Malaysia is taking over the chairmanship of Asean for the coming year, and its job is being made less stressful by the fact that it no longer has the dilemma of handing over the position to Myanmar next year, since Yangon has decided to skip its turn at the head of the table. Malaysia’s agenda as chairman is expected to be greatly influenced by the fact that it will also be hosting the East Asian Summit in December, when all Asean members will discuss future Asian regionalism together with China, Japan, Korea, India, Australia and New Zealand. The fact that the Australians and New Zealanders decided to fulfil the condition of signing the Treaty of Amity (TAC) before being invited to the summit is generally seen as a diplomatic success for the Malaysians. The summit as such is seen by some as a major part of Mahathir’s legacy.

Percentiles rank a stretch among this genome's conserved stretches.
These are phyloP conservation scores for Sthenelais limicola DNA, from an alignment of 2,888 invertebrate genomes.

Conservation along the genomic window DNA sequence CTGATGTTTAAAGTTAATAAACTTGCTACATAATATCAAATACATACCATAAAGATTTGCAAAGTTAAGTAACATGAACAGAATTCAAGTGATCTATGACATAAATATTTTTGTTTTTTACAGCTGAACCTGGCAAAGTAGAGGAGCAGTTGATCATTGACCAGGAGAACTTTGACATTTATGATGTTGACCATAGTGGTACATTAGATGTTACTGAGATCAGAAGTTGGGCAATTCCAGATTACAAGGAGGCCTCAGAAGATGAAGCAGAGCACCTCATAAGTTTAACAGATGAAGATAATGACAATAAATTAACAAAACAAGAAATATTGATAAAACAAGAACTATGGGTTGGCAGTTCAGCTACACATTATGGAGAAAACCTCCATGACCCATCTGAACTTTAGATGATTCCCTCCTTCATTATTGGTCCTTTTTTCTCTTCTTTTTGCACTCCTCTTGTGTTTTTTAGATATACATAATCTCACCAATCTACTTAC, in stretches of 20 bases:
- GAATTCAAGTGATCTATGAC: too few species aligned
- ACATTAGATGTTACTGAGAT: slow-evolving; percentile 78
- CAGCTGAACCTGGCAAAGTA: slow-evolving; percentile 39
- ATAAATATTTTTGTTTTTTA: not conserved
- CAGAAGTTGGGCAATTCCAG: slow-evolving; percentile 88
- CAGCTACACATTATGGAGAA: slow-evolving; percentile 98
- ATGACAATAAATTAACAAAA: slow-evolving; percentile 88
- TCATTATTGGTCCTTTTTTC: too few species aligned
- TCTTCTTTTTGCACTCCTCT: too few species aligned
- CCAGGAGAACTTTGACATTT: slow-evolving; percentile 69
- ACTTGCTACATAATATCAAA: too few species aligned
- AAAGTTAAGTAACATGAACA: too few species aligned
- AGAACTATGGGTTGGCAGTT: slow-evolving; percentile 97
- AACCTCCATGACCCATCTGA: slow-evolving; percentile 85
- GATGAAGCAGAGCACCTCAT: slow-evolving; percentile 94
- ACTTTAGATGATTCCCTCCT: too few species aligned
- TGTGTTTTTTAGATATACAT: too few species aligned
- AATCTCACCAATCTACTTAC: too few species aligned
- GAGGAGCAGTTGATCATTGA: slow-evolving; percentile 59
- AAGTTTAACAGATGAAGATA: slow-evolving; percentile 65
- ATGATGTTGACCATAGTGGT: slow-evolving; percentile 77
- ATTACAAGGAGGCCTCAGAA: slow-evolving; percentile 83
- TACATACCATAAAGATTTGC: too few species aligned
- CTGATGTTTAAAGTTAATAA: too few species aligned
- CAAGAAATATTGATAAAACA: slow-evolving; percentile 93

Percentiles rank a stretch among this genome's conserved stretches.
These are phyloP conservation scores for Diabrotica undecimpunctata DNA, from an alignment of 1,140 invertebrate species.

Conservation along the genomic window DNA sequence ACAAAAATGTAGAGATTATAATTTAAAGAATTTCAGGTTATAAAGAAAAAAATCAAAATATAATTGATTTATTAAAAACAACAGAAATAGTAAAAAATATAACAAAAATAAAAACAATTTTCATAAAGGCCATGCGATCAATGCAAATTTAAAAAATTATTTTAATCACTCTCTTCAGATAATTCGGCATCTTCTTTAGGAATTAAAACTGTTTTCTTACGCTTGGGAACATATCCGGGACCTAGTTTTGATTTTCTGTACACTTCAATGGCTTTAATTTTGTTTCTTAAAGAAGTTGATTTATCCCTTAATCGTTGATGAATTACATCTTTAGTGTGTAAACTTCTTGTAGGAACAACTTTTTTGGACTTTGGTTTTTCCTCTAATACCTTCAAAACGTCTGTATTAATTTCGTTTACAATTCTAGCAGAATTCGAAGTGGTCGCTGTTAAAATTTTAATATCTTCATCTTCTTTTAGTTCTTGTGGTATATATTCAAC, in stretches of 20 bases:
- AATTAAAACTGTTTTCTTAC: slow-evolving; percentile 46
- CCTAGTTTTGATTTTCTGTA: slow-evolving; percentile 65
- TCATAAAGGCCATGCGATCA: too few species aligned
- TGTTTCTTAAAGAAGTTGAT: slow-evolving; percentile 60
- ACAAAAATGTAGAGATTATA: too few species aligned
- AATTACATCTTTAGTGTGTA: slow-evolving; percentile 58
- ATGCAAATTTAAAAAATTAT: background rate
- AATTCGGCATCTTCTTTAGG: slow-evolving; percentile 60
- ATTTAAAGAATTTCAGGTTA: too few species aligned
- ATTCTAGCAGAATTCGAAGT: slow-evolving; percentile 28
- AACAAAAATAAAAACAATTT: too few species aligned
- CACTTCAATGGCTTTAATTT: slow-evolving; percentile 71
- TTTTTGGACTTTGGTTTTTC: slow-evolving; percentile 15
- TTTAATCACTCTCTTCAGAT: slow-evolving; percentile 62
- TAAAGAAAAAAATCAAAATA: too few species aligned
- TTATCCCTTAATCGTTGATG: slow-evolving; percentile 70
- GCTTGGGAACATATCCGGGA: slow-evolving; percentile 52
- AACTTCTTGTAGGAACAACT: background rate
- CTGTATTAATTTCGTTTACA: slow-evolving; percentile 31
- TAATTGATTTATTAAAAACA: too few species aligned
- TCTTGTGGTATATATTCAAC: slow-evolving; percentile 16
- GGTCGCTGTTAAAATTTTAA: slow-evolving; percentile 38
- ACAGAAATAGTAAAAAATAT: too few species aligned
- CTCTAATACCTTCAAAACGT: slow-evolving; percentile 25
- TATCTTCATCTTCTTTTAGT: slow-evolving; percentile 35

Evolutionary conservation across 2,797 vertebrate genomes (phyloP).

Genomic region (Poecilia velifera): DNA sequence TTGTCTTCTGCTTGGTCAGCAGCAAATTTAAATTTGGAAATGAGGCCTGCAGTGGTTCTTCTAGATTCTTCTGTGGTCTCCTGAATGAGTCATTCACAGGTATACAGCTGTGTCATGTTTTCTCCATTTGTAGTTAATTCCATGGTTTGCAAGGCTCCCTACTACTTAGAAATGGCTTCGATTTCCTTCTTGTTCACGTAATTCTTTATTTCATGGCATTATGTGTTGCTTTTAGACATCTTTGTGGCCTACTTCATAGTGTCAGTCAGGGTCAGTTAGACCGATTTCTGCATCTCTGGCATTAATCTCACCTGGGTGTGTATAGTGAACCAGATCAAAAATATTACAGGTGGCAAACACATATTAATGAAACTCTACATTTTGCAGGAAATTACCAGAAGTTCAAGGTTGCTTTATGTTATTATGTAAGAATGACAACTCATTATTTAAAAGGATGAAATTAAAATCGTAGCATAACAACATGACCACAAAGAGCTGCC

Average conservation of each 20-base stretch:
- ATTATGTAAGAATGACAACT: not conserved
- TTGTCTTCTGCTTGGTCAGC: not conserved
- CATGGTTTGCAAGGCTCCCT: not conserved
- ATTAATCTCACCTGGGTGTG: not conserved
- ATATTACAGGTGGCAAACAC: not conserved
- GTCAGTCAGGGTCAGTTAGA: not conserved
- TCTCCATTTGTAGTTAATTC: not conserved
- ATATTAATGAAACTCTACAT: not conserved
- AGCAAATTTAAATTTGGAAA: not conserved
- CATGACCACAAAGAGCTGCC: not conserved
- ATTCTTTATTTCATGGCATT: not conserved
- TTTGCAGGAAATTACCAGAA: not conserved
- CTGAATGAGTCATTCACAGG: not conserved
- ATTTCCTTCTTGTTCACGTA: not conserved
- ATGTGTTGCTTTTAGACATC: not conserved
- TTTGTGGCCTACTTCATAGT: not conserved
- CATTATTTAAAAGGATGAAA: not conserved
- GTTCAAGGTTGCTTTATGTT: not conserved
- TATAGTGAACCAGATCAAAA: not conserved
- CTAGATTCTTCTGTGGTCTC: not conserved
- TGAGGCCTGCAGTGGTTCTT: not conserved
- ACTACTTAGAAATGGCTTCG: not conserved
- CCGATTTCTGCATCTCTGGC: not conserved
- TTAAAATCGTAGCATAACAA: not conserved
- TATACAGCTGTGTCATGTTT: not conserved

Whatever transpires at this summit is bound to affect the economic policies of all countries in the region over the next few years. While Asean countries, each on its own, reacted well enough to the tsunami disaster of 26 December, Asean as such did not rise to the occasion as a major coordinator of aid. Nevertheless, Aceh was – and is – grateful recipients of large inflows of aid from her immediate and more distant neighbours. The signing of the Aceh Peace Agreement in August is an encouraging sign for the region where a number of conflicts have the potential to lead to open warfare.
Relations between Malaysia and Indonesia were dented by the expulsion of Indonesian workers from